64. National Intelligence Estimate1

SNIE 41–65


To estimate the political, economic, and foreign policy prospects for Japan over the next two or three years.2


Prime Minister Sato’s position is probably secure for the period of this estimate. It is unlikely that his conservative majority will shrink significantly in the next lower house elections, which will probably be held in 1966. The major threat to his position is the current business slowdown, but we believe that his administration’s fiscal measures and the basic strengths of the economy will prevent further deterioration and permit a modest recovery within a year or so.
Another major problem for Sato is his identification with generally unpopular US policies in Vietnam. If extremists who now lead the opposition Socialist Party succeed in exploiting the issue to mount mass demonstrations on the scale of those in 1960, Sato might be forced to resign in favor of another, less identifiably pro-US conservative leader. On balance, however, we believe that the leftists will not succeed in removing Sato with these tactics under foreseeable circumstances.
Economic conflicts between Japan and the US will remain, but none has so far caused or is likely to cause any serious or lasting damage to a generally friendly relationship, or jeopardize the political stability of the Sato administration. The main problems in Japanese relations with the US will continue to be those of Communist China, Vietnam, and Okinawa. Japanese trade with Peking will continue to increase, though at a less spectacular rate than in recent months. In 1966, Sato will probably extend credit guarantees to cover exports to Communist China. He will seek to avoid diplomatic recognition of Peking as long as possible; but if Peking gained significant further international recognition, he would probably follow suit, hoping that any impairment of Japan’s relationship with Taiwan would be temporary.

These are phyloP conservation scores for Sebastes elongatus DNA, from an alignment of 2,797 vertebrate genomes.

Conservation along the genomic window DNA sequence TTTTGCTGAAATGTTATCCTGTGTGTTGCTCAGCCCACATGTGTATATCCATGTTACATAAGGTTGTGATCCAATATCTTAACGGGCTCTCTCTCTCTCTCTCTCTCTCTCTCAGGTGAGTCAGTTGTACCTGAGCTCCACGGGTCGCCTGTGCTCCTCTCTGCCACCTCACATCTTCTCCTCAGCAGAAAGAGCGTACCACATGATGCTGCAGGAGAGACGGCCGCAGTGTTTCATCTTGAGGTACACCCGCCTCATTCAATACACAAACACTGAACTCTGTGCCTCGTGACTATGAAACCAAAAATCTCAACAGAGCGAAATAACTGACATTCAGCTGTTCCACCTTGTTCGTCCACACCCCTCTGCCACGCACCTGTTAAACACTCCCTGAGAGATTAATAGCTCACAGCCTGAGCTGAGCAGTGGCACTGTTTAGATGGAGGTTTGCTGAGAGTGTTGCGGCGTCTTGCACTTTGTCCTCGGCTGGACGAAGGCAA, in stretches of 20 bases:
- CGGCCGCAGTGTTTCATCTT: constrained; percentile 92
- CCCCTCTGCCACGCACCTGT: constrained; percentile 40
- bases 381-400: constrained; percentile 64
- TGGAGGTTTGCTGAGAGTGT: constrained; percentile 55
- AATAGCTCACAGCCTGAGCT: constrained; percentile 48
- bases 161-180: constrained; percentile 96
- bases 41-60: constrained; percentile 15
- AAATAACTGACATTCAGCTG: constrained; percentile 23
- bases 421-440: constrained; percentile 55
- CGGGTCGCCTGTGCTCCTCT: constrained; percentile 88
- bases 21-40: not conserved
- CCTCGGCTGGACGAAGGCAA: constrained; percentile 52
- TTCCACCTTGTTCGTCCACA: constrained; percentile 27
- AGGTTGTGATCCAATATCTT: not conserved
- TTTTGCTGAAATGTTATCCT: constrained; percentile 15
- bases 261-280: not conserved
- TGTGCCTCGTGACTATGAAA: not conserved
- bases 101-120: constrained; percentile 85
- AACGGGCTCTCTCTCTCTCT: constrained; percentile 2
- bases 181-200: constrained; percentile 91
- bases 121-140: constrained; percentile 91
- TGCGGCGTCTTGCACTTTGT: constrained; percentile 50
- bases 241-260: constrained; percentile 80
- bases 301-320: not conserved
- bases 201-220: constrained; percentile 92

Japan will continue to rely on the Security Treaty with the US for military protection. While some qualitative improvement is in prospect, there is little chance that Sato will press for any major increases in Japan’s own defense forces over the next two or three years. He will remain sensitive to public concerns on Vietnam and will continue to oppose the use of Okinawan bases for direct bombing attacks, particularly on North Vietnam. We foresee a growth of Japanese nationalism and self-assurance, which will be reflected in a somewhat more independent policy toward the US on these and other issues, and in a more active political role in general in East Asia.
Nonetheless, Japan’s initiatives in foreign affairs are apt to be cautious and pragmatic, designed to further its efforts to expand trade in as many directions as possible. Willingness to support plans for development of Southeast Asia will be similarly conditioned; Japan is not prepared to accept US direction on its economic assistance role in the area.
  1. Source: Department of State, INR/EAP Files: Lot 90 D 110, National Intelligence Estimates; Special Intelligence Estimates. Secret; Controlled Dissem. According to a note on the cover sheet, the Central Intelligence Agency and the intelligence organizations of the Departments of State and Defense and of the National Security Agency participated in the preparation of this estimate. All members of the USIB concurred with this estimate on November 26 except the representatives of the Atomic Energy Commission and the Federal Bureau of Investigation, who abstained on the grounds that the subject was outside their jurisdiction.
  2. This estimate supersedes the conclusion contained in NIE 41–63, October 9, 1963; see Foreign Relations, 1961–1963, vol. XXII, p. 674, footnote 1.